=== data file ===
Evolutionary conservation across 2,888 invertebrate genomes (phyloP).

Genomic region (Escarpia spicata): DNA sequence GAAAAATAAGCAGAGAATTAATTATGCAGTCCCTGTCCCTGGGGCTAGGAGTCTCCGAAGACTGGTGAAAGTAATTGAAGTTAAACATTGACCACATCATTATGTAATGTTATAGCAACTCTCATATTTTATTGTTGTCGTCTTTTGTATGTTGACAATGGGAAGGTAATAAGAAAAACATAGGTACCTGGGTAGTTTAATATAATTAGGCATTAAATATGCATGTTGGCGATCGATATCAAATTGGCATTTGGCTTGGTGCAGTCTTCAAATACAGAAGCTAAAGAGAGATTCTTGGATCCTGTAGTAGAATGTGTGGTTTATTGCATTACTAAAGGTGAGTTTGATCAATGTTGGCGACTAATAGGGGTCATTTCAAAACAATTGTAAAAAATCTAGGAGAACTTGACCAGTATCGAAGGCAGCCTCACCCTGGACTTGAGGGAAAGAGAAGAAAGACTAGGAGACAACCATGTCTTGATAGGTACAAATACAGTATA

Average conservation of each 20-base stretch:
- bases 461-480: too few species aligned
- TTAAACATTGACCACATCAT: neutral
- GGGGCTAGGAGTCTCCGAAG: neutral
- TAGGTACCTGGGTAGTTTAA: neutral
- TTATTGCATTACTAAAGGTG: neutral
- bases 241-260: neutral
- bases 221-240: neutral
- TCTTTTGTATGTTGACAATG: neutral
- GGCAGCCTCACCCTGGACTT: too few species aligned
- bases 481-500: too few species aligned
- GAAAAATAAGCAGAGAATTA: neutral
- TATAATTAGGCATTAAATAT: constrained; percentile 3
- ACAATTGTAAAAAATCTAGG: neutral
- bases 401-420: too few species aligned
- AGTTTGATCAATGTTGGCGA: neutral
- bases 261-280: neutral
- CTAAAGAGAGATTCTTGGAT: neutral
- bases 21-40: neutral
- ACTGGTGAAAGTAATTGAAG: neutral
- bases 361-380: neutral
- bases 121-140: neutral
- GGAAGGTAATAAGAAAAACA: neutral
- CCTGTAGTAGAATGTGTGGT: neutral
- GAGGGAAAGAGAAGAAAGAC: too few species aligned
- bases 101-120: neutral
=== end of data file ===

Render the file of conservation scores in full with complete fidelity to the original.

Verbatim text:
Evolutionary conservation across 2,888 invertebrate genomes (phyloP).

Genomic region (Escarpia spicata): DNA sequence GAAAAATAAGCAGAGAATTAATTATGCAGTCCCTGTCCCTGGGGCTAGGAGTCTCCGAAGACTGGTGAAAGTAATTGAAGTTAAACATTGACCACATCATTATGTAATGTTATAGCAACTCTCATATTTTATTGTTGTCGTCTTTTGTATGTTGACAATGGGAAGGTAATAAGAAAAACATAGGTACCTGGGTAGTTTAATATAATTAGGCATTAAATATGCATGTTGGCGATCGATATCAAATTGGCATTTGGCTTGGTGCAGTCTTCAAATACAGAAGCTAAAGAGAGATTCTTGGATCCTGTAGTAGAATGTGTGGTTTATTGCATTACTAAAGGTGAGTTTGATCAATGTTGGCGACTAATAGGGGTCATTTCAAAACAATTGTAAAAAATCTAGGAGAACTTGACCAGTATCGAAGGCAGCCTCACCCTGGACTTGAGGGAAAGAGAAGAAAGACTAGGAGACAACCATGTCTTGATAGGTACAAATACAGTATA

Average conservation of each 20-base stretch:
- bases 461-480: too few species aligned
- TTAAACATTGACCACATCAT: neutral
- GGGGCTAGGAGTCTCCGAAG: neutral
- TAGGTACCTGGGTAGTTTAA: neutral
- TTATTGCATTACTAAAGGTG: neutral
- bases 241-260: neutral
- bases 221-240: neutral
- TCTTTTGTATGTTGACAATG: neutral
- GGCAGCCTCACCCTGGACTT: too few species aligned
- bases 481-500: too few species aligned
- GAAAAATAAGCAGAGAATTA: neutral
- TATAATTAGGCATTAAATAT: constrained; percentile 3
- ACAATTGTAAAAAATCTAGG: neutral
- bases 401-420: too few species aligned
- AGTTTGATCAATGTTGGCGA: neutral
- bases 261-280: neutral
- CTAAAGAGAGATTCTTGGAT: neutral
- bases 21-40: neutral
- ACTGGTGAAAGTAATTGAAG: neutral
- bases 361-380: neutral
- bases 121-140: neutral
- GGAAGGTAATAAGAAAAACA: neutral
- CCTGTAGTAGAATGTGTGGT: neutral
- GAGGGAAAGAGAAGAAAGAC: too few species aligned
- bases 101-120: neutral